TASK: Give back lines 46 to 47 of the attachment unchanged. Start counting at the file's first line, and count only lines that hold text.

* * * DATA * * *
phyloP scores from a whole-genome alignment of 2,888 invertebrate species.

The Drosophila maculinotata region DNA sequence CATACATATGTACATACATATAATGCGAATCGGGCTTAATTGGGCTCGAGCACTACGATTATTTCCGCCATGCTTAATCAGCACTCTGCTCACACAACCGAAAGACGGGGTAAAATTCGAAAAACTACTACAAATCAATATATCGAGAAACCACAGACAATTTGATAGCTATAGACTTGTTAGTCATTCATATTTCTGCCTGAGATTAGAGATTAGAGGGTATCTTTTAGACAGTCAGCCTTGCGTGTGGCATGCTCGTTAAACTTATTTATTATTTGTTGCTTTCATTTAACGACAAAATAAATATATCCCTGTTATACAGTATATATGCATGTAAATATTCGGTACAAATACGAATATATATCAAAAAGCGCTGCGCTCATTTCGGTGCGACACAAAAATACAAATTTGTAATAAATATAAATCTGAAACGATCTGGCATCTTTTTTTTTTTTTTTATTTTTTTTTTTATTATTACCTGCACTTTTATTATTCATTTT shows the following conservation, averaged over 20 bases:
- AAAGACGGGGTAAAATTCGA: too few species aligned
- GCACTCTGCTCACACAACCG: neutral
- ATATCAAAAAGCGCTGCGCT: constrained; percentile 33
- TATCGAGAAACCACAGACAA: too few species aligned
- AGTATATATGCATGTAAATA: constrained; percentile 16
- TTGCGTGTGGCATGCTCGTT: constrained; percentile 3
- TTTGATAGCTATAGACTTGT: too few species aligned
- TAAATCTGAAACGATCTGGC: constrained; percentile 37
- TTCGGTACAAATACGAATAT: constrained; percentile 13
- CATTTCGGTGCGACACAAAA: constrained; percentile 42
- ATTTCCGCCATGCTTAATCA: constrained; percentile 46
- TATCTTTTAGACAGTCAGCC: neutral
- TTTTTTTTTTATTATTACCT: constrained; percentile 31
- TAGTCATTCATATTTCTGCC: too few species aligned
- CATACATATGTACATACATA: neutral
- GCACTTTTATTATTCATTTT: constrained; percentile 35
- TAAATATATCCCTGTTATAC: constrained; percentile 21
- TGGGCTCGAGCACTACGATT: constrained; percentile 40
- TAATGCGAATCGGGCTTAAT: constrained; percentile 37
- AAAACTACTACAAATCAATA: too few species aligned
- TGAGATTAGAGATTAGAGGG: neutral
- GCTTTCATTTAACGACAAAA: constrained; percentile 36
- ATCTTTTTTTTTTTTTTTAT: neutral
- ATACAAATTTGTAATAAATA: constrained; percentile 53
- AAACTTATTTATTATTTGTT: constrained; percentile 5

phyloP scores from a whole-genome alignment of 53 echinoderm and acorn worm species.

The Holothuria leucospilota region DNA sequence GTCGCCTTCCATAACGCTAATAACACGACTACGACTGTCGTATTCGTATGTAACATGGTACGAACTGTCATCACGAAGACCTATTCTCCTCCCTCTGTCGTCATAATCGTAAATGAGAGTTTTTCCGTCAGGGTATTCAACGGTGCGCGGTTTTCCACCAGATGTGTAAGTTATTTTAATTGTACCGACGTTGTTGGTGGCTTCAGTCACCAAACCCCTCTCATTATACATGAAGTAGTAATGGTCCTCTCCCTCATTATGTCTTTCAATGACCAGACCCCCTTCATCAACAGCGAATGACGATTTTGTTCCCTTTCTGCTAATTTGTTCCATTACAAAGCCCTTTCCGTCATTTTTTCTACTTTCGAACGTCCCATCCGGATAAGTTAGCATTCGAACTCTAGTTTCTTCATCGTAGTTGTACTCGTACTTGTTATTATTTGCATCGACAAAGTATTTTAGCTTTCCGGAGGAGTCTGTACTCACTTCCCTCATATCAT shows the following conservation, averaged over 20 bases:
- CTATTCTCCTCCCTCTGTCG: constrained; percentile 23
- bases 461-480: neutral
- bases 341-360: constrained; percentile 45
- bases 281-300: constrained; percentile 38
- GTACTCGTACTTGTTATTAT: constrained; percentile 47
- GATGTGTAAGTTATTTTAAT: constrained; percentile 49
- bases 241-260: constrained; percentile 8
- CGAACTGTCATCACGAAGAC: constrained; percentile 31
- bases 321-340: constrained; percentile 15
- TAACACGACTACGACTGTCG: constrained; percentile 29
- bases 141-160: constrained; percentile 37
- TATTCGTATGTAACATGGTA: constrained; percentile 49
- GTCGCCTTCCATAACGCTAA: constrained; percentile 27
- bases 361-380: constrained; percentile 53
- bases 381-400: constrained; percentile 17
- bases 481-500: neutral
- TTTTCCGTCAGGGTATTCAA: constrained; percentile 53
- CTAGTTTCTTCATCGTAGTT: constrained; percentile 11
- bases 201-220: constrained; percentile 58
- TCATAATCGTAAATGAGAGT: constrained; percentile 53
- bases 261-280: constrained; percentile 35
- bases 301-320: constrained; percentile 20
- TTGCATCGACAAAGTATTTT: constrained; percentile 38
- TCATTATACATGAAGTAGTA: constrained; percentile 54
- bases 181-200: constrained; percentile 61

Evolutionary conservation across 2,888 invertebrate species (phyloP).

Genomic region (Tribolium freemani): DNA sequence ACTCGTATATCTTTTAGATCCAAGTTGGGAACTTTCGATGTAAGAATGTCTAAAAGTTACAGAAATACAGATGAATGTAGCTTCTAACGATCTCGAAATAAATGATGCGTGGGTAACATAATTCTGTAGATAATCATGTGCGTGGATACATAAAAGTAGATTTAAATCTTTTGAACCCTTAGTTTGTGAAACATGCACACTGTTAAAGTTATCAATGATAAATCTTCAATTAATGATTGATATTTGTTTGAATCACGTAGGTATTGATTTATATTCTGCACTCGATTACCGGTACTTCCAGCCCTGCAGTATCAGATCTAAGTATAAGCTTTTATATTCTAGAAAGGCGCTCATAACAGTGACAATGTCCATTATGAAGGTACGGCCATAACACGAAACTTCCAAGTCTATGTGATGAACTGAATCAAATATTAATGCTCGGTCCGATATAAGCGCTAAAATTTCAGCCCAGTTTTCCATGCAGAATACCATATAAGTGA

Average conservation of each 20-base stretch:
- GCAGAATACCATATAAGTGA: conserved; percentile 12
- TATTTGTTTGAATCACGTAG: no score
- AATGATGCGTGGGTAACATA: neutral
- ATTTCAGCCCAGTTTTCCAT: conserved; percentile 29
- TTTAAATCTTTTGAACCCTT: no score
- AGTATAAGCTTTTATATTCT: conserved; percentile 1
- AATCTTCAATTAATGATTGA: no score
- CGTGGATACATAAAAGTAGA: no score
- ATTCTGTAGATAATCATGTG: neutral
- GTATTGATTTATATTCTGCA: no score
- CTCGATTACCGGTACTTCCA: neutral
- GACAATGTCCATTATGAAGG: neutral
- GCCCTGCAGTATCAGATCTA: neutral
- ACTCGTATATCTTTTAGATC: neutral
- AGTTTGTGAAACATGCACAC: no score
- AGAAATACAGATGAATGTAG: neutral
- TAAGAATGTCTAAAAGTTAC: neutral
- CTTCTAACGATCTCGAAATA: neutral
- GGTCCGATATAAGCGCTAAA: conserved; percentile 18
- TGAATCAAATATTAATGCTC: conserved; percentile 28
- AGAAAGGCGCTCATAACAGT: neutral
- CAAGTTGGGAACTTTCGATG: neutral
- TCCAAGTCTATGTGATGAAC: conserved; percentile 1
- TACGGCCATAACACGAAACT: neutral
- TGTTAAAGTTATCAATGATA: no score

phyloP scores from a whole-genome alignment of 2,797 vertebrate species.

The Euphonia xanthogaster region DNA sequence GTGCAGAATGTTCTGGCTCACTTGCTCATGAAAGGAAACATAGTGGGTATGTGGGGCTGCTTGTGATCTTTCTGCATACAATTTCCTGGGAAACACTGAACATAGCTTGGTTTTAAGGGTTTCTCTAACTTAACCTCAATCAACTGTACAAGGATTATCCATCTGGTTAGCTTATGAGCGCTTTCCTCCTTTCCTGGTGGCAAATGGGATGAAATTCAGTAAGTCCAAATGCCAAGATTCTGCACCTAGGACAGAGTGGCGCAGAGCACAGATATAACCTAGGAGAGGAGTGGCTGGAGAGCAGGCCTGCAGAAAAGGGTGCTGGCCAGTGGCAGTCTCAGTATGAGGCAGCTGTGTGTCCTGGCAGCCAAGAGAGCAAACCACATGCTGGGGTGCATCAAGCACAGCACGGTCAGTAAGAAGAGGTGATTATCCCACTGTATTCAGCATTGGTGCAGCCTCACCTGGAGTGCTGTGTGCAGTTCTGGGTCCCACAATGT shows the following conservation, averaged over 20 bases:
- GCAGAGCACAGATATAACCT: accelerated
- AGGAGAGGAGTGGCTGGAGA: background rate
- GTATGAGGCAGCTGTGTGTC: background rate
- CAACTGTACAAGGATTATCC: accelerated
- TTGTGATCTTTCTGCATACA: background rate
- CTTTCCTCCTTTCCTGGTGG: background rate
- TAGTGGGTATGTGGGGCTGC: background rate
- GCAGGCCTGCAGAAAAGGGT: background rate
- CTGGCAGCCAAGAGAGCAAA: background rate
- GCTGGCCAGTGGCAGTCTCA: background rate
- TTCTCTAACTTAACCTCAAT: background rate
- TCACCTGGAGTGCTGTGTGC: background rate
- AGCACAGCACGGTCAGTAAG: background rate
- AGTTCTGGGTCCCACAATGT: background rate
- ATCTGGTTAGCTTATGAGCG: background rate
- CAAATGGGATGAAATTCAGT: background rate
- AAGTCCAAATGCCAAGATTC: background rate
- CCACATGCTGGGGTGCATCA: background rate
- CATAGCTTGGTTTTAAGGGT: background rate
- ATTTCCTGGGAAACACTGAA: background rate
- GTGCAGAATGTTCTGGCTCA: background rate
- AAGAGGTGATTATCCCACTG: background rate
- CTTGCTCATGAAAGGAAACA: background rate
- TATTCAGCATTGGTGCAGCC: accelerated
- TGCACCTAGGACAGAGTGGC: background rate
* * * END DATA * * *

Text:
- TTTTCCGTCAGGGTATTCAA: constrained; percentile 53
- CTAGTTTCTTCATCGTAGTT: constrained; percentile 11